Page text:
Blog: Bullying affects more than just children

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Bullying is often depicted in pop culture with an unusually large child, much beyond his years, picking on smaller kids by stealing lunch money, pushing them into lockers or participating in frequent name-calling.

Earlier this week in Maryland, another pertinent example of the seriousness of bullying was evident when a student, Preston Deener, was bullied on camera while he was supposed to be doing an interview about preventing bullying.  The video sparked outrage and an increased effort to end bullying.

However, grade school is not the only place that bullying occurs. The Work Place Bullying Institute (WBI) reports that 35% of workers, about 53.5 million Americans, have had firsthand experience with bullies.

Other key findings included that 62 percent of those bullies were men, and when it was the women who were the bullies, 80 percent of the time they targeted other women.

Time magazine also reported on a study that shows the victims are not the only ones affected, but the witnesses are traumatized as well.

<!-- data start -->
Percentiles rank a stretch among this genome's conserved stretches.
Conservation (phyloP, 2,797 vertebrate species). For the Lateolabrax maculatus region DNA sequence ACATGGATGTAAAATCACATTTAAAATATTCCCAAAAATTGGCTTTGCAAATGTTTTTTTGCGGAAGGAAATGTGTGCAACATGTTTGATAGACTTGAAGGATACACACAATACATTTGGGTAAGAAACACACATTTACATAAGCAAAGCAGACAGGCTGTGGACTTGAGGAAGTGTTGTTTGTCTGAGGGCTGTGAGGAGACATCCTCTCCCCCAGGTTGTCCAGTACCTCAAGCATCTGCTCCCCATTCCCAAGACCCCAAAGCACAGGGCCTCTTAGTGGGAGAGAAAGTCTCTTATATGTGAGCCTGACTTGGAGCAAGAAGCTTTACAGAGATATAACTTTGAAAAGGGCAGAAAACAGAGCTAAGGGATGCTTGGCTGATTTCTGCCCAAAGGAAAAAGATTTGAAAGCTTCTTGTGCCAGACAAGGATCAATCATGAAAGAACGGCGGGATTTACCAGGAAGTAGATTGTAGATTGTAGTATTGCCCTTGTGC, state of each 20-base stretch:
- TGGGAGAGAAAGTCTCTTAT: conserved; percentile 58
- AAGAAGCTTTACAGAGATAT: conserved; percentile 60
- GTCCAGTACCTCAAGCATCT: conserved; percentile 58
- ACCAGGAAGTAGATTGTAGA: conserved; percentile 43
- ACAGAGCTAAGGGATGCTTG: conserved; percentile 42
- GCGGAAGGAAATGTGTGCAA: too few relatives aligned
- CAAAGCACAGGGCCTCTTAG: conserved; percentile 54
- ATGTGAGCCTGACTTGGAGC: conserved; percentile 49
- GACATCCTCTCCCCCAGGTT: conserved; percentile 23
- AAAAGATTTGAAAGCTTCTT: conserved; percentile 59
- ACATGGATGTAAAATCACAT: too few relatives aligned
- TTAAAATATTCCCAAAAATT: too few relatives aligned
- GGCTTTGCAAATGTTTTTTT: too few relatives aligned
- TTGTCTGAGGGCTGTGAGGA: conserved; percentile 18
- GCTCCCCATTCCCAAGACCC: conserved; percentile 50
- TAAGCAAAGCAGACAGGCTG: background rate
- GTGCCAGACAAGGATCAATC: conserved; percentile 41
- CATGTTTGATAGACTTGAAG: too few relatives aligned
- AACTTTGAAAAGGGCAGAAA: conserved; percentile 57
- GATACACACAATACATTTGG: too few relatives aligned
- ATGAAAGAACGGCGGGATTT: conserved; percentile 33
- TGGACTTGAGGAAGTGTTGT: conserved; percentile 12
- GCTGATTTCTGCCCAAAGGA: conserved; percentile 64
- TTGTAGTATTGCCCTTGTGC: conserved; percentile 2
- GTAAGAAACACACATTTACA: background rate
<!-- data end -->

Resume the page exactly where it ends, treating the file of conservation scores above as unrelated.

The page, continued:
Time magazine reported on some of the key findings of the study.

“Not surprisingly, nurses who experienced bullying, directly or indirectly, were more likely to say they wanted to quit than those who didn’t. What was surprising, though, is that nurses who experienced no bullying or very little but who watched others being bullied were basically just as likely to say they wanted to quit as those where actually bullied.”

For both the victim and the witness, bullying can be detrimental to the workplace and result in a high turn over of employees. However, bullying also has severe psychological and emotional affects.

Just last week, a Prison guard in Australia quit his job on the claims that he was severely bullied. According to the article in an Australian newspaper, The Age, the prison guard was suffering psychologically and physically from the bullying.

“Mr Cockburn, a prison officer of 15 years, claims to be suffering from a severe chronic adjustment disorder, major depression, anxiety and a sleep disorder among the injuries he sustained ‘as a consequence of repeated workplace harassment, bullying, abuse and being subjected to psychological stress.'”

Forbes also recently released an article entitled, “10 signs you’re being bullied at work,” for those wondering if they may be the victims. Being miserable at work, anxiety to the point of nausea, constantly being criticized, yelling, gossiping, lies, being excluded from social gatherings or meetings as signs that bullying might be an issue.

For more information on bullying and how to prevent it or to seek help visit http://www.workplacebullying.org/.

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